Like Franklin-Myers, Armstead is a tweener defensive end/defensive tackle who is capable of using his size and strength to win on the outside or using his speed and athleticism to win on the inside. Armstead weighs in at 292 pounds, comparable to Franklin-Myers’ 288-pound frame. Both are in that gray area of having no clearly defined position.
In San Francisco, Armstead has been able to hog a ton of snaps thanks to his versatility. He rotates fairly evenly between the interior (3-technique) and the edge (5-technique).
Armstead’s versatility explains two of the most notable aspects of San Francisco’s snap distribution: their featuring of two interior linemen who play over 70% of the snaps and their lack of a second edge rusher who plays a featured role. Both are fairly unique approaches.
San Francisco gives Armstead many of the snaps that would typically go to a team’s second starting edge rusher. Rather than taking him off the field in certain situations (particularly on rushing downs where they want more size on the outside) where other teams might rotate in an edge rusher, the 49ers would kick Armstead out to the edge. This is why the 49ers only had one pure edge rusher who played frequently (Nick Bosa) – Armstead was taking up a lot of the EDGE snaps.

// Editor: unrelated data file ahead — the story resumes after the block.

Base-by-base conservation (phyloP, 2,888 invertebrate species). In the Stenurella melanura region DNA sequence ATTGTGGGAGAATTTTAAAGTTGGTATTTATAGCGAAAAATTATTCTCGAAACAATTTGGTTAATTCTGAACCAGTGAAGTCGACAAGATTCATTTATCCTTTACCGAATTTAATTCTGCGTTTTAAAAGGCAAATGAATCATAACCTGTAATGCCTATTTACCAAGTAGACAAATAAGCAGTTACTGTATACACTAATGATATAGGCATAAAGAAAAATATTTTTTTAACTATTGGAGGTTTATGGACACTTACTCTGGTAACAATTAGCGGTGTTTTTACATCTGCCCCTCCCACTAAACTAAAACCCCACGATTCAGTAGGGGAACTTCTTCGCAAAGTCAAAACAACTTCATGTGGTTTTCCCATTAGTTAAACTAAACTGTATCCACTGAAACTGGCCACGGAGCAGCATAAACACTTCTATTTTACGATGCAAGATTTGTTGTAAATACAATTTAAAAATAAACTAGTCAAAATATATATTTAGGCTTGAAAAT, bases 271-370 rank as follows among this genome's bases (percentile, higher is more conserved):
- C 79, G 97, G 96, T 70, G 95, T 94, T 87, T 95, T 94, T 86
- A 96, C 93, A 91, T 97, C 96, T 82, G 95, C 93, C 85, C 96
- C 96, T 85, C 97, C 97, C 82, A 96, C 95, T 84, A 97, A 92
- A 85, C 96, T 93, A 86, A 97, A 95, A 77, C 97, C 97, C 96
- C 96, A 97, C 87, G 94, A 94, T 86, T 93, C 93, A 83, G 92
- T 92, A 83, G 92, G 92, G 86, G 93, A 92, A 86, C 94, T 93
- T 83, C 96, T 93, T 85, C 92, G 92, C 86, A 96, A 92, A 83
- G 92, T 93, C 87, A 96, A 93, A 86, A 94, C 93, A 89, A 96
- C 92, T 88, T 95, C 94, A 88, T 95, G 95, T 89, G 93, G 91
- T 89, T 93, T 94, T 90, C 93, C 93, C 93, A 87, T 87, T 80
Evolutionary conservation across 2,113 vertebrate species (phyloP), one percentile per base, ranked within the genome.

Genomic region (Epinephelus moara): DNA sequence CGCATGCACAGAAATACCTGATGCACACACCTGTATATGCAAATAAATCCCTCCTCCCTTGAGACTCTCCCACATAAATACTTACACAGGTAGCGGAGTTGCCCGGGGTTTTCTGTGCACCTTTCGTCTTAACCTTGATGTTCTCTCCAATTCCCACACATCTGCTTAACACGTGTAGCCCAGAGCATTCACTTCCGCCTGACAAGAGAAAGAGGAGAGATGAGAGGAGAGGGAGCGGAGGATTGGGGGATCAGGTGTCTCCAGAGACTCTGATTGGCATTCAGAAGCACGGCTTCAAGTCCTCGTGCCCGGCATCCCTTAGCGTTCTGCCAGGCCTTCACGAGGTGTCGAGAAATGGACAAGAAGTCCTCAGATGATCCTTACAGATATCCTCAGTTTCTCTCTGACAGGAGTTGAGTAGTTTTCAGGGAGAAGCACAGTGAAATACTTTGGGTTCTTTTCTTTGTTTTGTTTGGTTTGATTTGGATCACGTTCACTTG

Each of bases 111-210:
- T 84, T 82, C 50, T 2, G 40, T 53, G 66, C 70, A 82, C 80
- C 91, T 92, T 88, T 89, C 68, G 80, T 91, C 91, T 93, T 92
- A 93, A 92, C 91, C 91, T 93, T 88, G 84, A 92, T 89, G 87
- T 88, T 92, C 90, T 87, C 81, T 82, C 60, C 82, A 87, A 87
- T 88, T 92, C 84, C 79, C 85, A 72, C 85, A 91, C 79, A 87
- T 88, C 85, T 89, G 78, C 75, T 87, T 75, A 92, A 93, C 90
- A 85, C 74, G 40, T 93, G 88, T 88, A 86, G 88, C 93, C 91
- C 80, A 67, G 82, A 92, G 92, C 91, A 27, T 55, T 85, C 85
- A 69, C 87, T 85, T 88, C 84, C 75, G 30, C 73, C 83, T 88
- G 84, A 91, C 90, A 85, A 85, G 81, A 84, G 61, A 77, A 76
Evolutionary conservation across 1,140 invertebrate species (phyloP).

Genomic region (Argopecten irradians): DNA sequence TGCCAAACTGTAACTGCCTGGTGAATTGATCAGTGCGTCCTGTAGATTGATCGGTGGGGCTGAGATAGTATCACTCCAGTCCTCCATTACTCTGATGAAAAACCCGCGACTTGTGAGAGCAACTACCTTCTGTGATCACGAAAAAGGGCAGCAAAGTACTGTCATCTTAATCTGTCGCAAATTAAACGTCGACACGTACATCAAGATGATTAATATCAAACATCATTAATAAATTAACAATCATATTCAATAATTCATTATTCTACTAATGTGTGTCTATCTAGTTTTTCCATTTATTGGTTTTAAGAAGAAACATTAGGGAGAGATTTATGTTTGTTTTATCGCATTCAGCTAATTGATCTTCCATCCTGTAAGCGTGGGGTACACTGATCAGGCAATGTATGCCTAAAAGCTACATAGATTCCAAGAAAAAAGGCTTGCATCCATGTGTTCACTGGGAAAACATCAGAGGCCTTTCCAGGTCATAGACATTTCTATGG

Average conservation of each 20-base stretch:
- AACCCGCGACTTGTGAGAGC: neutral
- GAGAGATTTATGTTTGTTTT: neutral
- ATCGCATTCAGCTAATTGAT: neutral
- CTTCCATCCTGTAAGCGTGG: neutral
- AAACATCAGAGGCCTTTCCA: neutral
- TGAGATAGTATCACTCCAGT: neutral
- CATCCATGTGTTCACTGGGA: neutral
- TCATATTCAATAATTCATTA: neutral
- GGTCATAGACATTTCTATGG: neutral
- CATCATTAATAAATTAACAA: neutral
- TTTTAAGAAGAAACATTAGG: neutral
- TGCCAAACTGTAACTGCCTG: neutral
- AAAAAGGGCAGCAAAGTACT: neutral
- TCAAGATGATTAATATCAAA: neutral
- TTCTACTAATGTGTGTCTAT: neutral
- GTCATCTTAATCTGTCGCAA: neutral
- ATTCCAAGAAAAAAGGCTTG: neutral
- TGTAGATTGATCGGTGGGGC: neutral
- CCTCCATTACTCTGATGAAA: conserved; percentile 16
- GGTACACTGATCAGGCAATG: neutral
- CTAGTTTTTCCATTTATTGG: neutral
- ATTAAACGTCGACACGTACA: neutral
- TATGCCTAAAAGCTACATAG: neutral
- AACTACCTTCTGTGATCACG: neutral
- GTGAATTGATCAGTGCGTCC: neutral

Franklin-Myers can do the same thing for the Jets. He played some 5-technique/EDGE for the Jets in 2020, and during his 2018 rookie season with the Rams, it was his primary role.
While Franklin-Myers’ film on the interior is more impressive than his film on the edge, he is certainly capable of playing at an above-average level on the outside.
There is one area where Franklin-Myers needs to improve if he is going to fully embody Armstead in the Jets’ defense: stopping the run.
Armstead has established himself as a great player against both the pass and the run, allowing him to thrive in two different roles. While Franklin-Myers has proven he is an outstanding pass rusher, he still needs to prove he can hold the edge against the run at an effective level. If he cannot do that, the Jets will not be able to trust him to handle a role as large as Armstead’s.